Italy is reopening its museums as lockdown measures ease in the country, which was hit hard by coronavirus. The attractions are opening their doors for the first time since March.
The Capitoline Museums and Galleria Borghese have reopened in Rome. Galleria Borghese allows 120-minute visits of up to 80 people at any one time.
“This necessity actually provides an opportunity to appreciate the museum’s marvels with more tranquillity,” said the museum in a statement.
The Raphael exhibition at the Scuderie del Quirinale in Rome is also running from June 2 to August 30. Guests must book tickets online in advance.
Museo Enzo Ferrari reopens in Modena
The Castello di Rivoli in Turin reopened on May 19. Director Carolyn Christov-Bakargiev told Artnet News: “Museums are carefully controlled spaces that have been designed to protect artworks from people.
“To adapt that to protecting people from people is a small step.”
“I think museums can be the prototype for the new normal, which I hope only lasts the time of the pandemic because I actually like the old normal,” added Christov-Bakarglev.
Elsewhere, the Cathedral of Santa Maria del Fiore in Florence will welcome just 200 daily visitors, as opposed to its typical 2,600 guests.
Reopening of the Cathedral of Santa Maria del Fiore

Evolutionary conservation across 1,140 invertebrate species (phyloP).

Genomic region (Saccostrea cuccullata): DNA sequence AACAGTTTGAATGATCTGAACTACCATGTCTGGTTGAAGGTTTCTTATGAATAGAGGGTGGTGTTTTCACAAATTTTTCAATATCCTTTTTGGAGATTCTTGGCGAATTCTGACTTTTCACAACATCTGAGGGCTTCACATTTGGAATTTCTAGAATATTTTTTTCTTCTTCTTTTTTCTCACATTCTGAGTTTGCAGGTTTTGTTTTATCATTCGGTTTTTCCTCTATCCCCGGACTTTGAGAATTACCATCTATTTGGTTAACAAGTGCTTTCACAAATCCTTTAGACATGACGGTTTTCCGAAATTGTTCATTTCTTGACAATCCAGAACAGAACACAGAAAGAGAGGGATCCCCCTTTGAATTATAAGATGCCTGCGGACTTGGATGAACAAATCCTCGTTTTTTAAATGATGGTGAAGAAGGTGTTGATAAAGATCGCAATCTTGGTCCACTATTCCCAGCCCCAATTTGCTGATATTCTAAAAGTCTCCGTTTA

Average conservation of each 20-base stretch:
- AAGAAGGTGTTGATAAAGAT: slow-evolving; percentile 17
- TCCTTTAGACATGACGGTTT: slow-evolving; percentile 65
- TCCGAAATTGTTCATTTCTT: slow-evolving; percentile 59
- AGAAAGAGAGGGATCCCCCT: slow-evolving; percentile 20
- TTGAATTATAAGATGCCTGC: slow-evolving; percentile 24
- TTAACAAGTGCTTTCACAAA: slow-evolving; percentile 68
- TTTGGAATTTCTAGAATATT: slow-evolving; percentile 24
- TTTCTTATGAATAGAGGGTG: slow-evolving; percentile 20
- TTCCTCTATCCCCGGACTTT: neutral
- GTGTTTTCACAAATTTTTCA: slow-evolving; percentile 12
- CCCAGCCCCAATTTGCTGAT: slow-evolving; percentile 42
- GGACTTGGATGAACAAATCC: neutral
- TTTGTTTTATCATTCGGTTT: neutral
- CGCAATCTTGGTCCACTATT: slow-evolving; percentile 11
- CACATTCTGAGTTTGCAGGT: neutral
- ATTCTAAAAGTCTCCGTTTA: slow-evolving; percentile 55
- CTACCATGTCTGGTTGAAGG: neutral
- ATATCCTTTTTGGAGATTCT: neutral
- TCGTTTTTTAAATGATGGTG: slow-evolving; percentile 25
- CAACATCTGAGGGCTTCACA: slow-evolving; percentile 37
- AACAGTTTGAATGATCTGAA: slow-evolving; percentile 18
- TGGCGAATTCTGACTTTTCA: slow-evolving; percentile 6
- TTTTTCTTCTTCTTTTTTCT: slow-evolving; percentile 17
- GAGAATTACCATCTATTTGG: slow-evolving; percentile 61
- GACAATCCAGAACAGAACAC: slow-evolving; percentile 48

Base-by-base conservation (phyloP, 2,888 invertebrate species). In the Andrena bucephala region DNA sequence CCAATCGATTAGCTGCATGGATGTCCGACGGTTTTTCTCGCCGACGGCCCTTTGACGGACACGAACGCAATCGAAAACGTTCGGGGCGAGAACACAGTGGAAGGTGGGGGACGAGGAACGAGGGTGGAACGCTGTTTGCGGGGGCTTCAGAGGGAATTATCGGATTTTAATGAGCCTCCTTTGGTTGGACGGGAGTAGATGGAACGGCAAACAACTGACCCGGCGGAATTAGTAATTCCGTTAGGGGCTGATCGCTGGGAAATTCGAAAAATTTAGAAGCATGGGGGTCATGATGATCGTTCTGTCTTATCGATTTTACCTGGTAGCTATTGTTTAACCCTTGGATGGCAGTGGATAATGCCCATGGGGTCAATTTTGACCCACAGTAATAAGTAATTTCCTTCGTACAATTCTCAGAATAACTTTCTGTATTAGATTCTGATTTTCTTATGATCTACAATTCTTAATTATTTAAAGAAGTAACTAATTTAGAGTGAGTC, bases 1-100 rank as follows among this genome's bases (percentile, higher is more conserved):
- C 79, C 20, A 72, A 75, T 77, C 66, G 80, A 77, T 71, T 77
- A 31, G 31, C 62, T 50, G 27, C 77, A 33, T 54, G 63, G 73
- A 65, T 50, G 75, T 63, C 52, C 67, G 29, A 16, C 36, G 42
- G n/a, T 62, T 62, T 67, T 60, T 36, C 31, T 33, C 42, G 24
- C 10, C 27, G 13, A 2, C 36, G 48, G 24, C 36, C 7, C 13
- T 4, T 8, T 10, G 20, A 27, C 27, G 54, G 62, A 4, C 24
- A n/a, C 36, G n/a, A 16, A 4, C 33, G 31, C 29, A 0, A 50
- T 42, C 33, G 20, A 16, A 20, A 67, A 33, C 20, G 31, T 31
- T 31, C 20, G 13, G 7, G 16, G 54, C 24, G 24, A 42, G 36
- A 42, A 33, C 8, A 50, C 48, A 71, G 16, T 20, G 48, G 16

The Cathedral of Santa Maria del Fiore in Florence is also providing free gadgets that notify visitors when they are not social distancing.
The devices hang from visitors’ necks and vibrate when guests get too close to each other. The gadgets will be disinfected between wears.
In a statement, the cathedral said the EGOpro Social Distancing necklace “guarantees the maximum of security and comfort during the visit”.
The Ferrari Museum in Maranello and the Museo Enzo Ferrari in Modena have also reopened, with a series of new measures in place amid coronavirus.
Social distancing gadget worn by visitors
Visitors will have their temperature checked and will be required to wear a face mask, which the museums will provide for free.
Ferrari is also offering healthcare workers free access to both museums through 2020.
Meanwhile, the Italian federal government has issued a €55 billion ‘Decreto Rilancio’ (relaunch decree) aid package.
According to the Art Newspaper, this includes €100 million to support state museums for losses in ticket sales, and another €100 million to a ‘Culture Fund’.
The ‘Culture Fund’ will provide cultural businesses with long-term loans for investment in physical structures and cultural production for 2020 and 2021.